One of the greatest things about Momentum is the powerful alumnae network. Periodically we interview these amazing women about their experience in our program.
Michele Elrod joined Regions in 1984 and provides strategic marketing direction and management as the Head of Marketing for Regions, a regional bank that operates throughout the South, Midwest and Texas and is headquartered in Birmingham, Ala.
Before serving in her current position, Michele held a number of management roles in strategic marketing and sales training for Regions and AmSouth Banks, and was the Marketing Director for The First National Bank of Tuscaloosa. Prior to entering the financial industry, Michele served in management roles directing public and media relations, fundraising, education and volunteer services in the Mental Health Services industry.
Michele has a master’s degree from the University of Alabama School of Communication and Information Sciences. She is a graduate of Momentum, the Birmingham Women’s Leadership Program, and The J. Mack Robinson College of Business Executive Program for Advanced Leadership Development.
Michele currently serves as a mentor for women in the University of Alabama School of Communication and Information Sciences and the Collat Marketing and Sales School at UAB Collat School of Business. She serves as the Vice President of Programs on Momentum’s Board of Directors, the University of Alabama – Communication and Information Sciences College, and the Marketing and Sales Advisory Board to the UAB Collat School of Business.
Michele was recognized in 2016 as one of the top 34 “Women Who Shape the State of Alabama” and in 2014 by The Birmingham Business Journal as a top CMO in the C-suite awards. She is the recipient of the 2014 Outstanding Alumna Award in Advertising from the University of Alabama School of Communication and Information Sciences. She was voted top Woman under 30 by the Tuscaloosa YWCA.
Michele is an active speaker in the field on topics such as: Social Media and Marketing to the “New Consumer,” The Use of Big Data and the Changing Roles of Marketing, The Adaptive Customer Enterprise-Integrating Sales and Marketing to Drive Sales Growth, Addressability at Scale through Digital Platforms, Mentoring Women, Customer Centricity and Digital in the Financial Industry and Marketing and AI.
What did you gain from your Momentum experience?
Momentum provides an opportunity to “step away” from the hustle and bustle of every day and learn, consider new ideas, to invest in yourself. In many ways, I think of Momentum as an opportunity for discovery.
What is one piece of leadership advice you have been given that has helped you in your career?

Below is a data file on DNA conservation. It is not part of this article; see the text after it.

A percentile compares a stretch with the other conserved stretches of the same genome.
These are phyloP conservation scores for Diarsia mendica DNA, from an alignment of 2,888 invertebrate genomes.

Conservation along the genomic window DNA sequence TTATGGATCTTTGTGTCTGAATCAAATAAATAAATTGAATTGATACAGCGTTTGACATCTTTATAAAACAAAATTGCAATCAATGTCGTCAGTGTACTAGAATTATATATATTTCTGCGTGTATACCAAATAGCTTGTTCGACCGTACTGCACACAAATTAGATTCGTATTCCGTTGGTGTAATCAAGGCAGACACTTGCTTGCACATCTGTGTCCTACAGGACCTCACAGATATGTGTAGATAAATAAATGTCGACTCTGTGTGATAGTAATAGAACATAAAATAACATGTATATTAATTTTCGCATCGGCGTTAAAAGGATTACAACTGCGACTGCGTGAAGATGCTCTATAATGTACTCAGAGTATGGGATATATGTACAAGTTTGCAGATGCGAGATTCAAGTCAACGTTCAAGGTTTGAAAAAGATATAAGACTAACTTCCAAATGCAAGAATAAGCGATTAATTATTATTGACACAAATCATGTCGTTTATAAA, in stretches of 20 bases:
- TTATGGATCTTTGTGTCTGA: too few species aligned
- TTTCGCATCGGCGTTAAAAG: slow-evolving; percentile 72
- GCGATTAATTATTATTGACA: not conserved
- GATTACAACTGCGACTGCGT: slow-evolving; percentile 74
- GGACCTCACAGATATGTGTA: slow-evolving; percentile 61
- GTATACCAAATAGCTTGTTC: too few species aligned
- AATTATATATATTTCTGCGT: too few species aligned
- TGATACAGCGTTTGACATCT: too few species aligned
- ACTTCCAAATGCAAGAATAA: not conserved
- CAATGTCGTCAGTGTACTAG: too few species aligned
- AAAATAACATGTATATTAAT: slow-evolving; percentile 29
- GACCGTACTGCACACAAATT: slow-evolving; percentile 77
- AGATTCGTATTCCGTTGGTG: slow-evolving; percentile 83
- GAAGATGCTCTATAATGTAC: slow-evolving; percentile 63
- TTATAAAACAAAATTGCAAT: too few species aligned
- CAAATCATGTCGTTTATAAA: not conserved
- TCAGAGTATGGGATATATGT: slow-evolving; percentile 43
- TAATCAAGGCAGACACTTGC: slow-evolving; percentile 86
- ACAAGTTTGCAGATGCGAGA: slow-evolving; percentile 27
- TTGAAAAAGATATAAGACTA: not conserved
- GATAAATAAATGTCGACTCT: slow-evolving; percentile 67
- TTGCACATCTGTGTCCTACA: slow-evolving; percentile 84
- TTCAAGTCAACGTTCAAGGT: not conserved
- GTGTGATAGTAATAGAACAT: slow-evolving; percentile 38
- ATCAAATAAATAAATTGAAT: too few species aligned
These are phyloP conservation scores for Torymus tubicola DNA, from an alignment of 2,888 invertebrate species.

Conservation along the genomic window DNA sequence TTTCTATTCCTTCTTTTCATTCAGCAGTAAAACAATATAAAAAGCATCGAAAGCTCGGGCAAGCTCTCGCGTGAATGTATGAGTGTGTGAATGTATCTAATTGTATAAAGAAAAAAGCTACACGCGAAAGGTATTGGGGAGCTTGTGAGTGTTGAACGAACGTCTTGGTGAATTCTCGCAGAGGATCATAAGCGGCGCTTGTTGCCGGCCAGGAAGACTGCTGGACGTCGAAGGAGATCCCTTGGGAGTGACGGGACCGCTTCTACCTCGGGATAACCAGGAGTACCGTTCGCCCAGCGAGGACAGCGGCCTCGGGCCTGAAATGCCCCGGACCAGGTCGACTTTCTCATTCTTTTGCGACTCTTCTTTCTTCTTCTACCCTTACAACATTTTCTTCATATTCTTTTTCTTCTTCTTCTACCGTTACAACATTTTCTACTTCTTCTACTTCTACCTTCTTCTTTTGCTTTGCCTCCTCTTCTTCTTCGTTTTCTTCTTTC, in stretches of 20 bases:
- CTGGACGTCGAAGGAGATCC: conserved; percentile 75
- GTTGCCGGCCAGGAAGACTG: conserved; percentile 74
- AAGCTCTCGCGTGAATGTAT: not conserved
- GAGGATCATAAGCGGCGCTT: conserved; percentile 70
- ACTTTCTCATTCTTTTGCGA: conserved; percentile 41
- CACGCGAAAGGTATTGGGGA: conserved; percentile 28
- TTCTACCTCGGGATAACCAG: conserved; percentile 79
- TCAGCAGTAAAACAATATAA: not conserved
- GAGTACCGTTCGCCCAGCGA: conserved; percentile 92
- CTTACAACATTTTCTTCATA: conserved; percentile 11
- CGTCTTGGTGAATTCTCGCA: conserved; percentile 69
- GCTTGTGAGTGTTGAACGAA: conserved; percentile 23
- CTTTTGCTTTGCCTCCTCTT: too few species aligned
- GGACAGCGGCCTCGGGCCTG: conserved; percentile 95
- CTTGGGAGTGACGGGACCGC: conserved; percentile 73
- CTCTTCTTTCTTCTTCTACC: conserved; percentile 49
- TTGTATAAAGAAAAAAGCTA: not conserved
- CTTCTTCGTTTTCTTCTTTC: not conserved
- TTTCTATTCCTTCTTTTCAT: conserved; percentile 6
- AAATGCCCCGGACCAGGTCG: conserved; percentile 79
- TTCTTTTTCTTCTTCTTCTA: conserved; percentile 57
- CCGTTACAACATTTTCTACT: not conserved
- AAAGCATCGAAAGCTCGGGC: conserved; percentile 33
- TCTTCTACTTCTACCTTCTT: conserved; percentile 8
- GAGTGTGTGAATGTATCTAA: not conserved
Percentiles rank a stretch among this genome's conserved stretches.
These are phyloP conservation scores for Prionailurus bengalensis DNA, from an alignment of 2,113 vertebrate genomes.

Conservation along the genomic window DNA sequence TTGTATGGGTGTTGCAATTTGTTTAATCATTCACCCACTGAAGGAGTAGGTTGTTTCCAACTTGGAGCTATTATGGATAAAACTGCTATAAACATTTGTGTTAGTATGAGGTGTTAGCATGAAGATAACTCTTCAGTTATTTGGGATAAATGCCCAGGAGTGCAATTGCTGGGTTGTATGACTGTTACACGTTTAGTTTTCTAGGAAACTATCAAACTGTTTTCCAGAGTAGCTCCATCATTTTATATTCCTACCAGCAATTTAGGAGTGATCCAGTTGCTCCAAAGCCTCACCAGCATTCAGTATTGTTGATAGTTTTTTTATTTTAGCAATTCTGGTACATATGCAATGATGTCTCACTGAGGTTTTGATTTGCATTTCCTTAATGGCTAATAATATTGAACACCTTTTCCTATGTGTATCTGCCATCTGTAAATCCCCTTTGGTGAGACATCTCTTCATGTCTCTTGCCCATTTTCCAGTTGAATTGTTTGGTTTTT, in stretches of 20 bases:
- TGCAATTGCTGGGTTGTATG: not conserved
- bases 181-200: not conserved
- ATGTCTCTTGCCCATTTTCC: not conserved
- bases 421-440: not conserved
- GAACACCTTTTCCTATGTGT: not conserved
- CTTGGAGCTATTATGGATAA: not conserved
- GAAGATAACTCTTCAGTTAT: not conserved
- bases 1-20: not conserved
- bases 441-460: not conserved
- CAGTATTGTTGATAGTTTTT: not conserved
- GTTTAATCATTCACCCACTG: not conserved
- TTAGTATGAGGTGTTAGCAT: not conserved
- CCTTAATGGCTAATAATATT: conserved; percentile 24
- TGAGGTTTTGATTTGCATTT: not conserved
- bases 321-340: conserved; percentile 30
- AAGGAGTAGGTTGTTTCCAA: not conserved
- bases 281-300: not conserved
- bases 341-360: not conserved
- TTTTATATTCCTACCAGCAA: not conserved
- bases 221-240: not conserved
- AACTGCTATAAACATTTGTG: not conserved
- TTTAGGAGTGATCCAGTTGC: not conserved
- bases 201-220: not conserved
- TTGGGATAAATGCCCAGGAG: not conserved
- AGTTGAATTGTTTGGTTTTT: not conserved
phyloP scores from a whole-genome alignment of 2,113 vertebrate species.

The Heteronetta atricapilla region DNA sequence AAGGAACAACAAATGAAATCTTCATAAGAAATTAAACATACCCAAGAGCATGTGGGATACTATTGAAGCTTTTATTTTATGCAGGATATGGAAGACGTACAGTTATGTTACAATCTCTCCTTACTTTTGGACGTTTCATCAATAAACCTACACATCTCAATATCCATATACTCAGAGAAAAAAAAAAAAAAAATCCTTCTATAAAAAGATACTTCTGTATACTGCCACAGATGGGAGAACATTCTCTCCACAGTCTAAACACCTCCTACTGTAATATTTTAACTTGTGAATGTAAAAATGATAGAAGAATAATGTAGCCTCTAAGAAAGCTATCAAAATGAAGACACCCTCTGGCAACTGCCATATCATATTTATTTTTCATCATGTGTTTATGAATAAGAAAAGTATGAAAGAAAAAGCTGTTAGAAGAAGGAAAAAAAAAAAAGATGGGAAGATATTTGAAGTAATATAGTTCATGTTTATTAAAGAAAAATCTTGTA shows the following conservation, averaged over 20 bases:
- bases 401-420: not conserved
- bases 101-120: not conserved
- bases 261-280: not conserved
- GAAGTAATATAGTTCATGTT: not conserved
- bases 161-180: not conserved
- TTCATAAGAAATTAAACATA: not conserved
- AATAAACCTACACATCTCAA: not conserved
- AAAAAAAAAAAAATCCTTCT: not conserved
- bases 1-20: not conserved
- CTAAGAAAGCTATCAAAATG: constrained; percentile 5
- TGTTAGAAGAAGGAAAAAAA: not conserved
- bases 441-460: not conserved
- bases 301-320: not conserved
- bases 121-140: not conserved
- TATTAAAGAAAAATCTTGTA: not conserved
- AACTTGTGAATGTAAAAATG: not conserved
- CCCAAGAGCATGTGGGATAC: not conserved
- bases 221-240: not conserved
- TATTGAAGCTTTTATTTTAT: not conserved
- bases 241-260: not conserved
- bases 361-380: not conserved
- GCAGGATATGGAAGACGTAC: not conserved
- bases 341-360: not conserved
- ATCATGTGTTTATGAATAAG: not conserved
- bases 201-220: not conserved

There is always more than one way to do anything, and when you can’t see the other person’s point of view – move your chair.
If you knew then what you know now, what would you tell your 18-year-old self?
I would tell her that she needs to think about her personal brand. She will learn academics, but the real lessons and the most difficult lessons are those around leadership, conflict management, negotiation, etc. An 18-year-old most likely isn’t even thinking about those – so think about not only what you want to do – but also how.
What challenges do you think the next generation of women leaders face?
Everything moves at a much faster pace, and this will continue to accelerate. The leaders of tomorrow must be prepared for that; they must embrace technology, AI, and digital concepts. But this applies for men and women. For women in particular, I think many of today’s challenges will be there for the next generation– perhaps they have changed in terms of “degree” but they exist. Sure, we have made strides, but pay equality, gender stereotypes, balancing life, etc., still exist and will be there. The challenge for women is how to achieve and be a leader while maintaining the very things about “womanhood” that can propel you – make you more successful because they matter in leadership – vulnerability, collaboration, inspiring others, etc.
What do you think organizations need to do differently for more women to rise into executive roles?
They need to work hard to eliminate or reduce the unconscious biases. Eliminate double standards – which is difficult– as it is a perception and attitude bias. Build a culture of acceptance which permits different approaches – whether they be gender-driven or culture-driven.
What three words do you think should characterize every leader?
Inspiring, Visionary, Fair
How do you manage your career, home, and community life?
Some times are better than others. I think a lot of managing it “all” depends upon where you are in your career life-cycle. I have to give myself permission to know that I can’t do it all and that “no” is not negative when it benefits me and my family. I recognize what is important to me and focus on those things. Some things may not get done because they aren’t important in the scheme of things. The other piece of this is that if you are a female executive, having a spouse that recognizes what that means and being able to “turn over” certain things to that spouse is an imperative.
What advice do you have for aspiring leaders?
Remember what motivated you to do your very best and then be that person – that motivator. Be flexible, knowing that leading is about learning and changing with the times.
Michele Elrod was interviewed by Bella Tylicki, Public Relations student at UAB.